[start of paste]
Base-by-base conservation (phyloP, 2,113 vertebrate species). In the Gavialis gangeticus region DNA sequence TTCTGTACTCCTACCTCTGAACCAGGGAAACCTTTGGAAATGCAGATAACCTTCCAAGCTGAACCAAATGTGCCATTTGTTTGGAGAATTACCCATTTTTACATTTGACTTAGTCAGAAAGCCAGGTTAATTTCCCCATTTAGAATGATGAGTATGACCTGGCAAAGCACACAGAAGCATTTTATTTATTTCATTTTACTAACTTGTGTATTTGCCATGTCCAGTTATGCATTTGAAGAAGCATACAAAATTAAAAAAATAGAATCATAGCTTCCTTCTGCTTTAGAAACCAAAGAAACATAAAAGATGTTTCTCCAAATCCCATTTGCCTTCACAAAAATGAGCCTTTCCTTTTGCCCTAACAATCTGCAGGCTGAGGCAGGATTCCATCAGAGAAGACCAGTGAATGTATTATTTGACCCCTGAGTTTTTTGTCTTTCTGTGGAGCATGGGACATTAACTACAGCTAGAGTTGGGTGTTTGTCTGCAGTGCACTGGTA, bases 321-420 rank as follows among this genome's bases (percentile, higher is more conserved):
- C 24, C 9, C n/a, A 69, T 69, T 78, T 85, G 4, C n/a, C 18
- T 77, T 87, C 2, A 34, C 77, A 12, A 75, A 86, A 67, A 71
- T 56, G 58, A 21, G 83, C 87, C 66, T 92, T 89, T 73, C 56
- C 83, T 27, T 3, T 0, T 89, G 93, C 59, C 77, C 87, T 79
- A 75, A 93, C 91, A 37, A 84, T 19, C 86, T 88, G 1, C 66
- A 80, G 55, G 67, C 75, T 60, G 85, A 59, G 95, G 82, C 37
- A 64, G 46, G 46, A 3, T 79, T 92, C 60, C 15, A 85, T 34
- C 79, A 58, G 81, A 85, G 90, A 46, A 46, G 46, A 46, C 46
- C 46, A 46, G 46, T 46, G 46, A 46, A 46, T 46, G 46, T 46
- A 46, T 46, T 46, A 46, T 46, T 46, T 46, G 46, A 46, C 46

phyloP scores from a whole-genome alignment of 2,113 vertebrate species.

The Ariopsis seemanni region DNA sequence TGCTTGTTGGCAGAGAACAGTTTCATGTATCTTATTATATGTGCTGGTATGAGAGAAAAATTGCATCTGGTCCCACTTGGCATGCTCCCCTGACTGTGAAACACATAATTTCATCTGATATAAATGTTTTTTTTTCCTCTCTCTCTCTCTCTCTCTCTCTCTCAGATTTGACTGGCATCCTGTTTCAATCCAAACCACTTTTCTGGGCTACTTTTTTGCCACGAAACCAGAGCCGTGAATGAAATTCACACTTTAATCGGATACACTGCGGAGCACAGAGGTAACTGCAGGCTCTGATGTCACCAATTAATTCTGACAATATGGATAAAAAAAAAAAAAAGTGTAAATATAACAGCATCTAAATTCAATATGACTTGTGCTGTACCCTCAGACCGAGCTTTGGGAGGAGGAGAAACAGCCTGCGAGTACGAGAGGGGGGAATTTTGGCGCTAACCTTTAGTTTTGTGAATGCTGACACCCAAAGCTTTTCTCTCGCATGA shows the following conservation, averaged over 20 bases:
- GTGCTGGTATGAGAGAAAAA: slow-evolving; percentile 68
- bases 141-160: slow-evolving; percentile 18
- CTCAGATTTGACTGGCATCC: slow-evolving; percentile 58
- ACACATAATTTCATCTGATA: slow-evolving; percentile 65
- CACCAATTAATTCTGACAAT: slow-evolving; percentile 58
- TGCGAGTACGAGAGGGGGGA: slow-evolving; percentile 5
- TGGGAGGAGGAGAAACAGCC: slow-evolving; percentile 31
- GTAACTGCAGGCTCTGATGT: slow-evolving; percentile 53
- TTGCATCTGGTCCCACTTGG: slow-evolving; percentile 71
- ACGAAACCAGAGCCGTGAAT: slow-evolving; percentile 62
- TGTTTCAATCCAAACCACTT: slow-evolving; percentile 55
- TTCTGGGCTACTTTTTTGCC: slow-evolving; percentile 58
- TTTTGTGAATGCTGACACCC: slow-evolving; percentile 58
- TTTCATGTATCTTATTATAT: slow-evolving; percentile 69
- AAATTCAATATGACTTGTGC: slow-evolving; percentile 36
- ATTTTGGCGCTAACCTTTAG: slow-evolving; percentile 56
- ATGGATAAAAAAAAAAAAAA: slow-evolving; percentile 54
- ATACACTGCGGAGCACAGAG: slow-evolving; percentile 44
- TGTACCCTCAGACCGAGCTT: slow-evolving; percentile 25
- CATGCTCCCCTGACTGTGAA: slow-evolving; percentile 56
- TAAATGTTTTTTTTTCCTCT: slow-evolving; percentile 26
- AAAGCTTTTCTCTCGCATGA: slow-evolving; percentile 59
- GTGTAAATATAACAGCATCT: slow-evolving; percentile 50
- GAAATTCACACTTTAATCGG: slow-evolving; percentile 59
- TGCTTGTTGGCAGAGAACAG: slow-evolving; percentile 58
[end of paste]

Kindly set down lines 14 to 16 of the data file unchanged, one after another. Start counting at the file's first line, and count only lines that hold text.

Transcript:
- GTGCTGGTATGAGAGAAAAA: slow-evolving; percentile 68
- bases 141-160: slow-evolving; percentile 18
- CTCAGATTTGACTGGCATCC: slow-evolving; percentile 58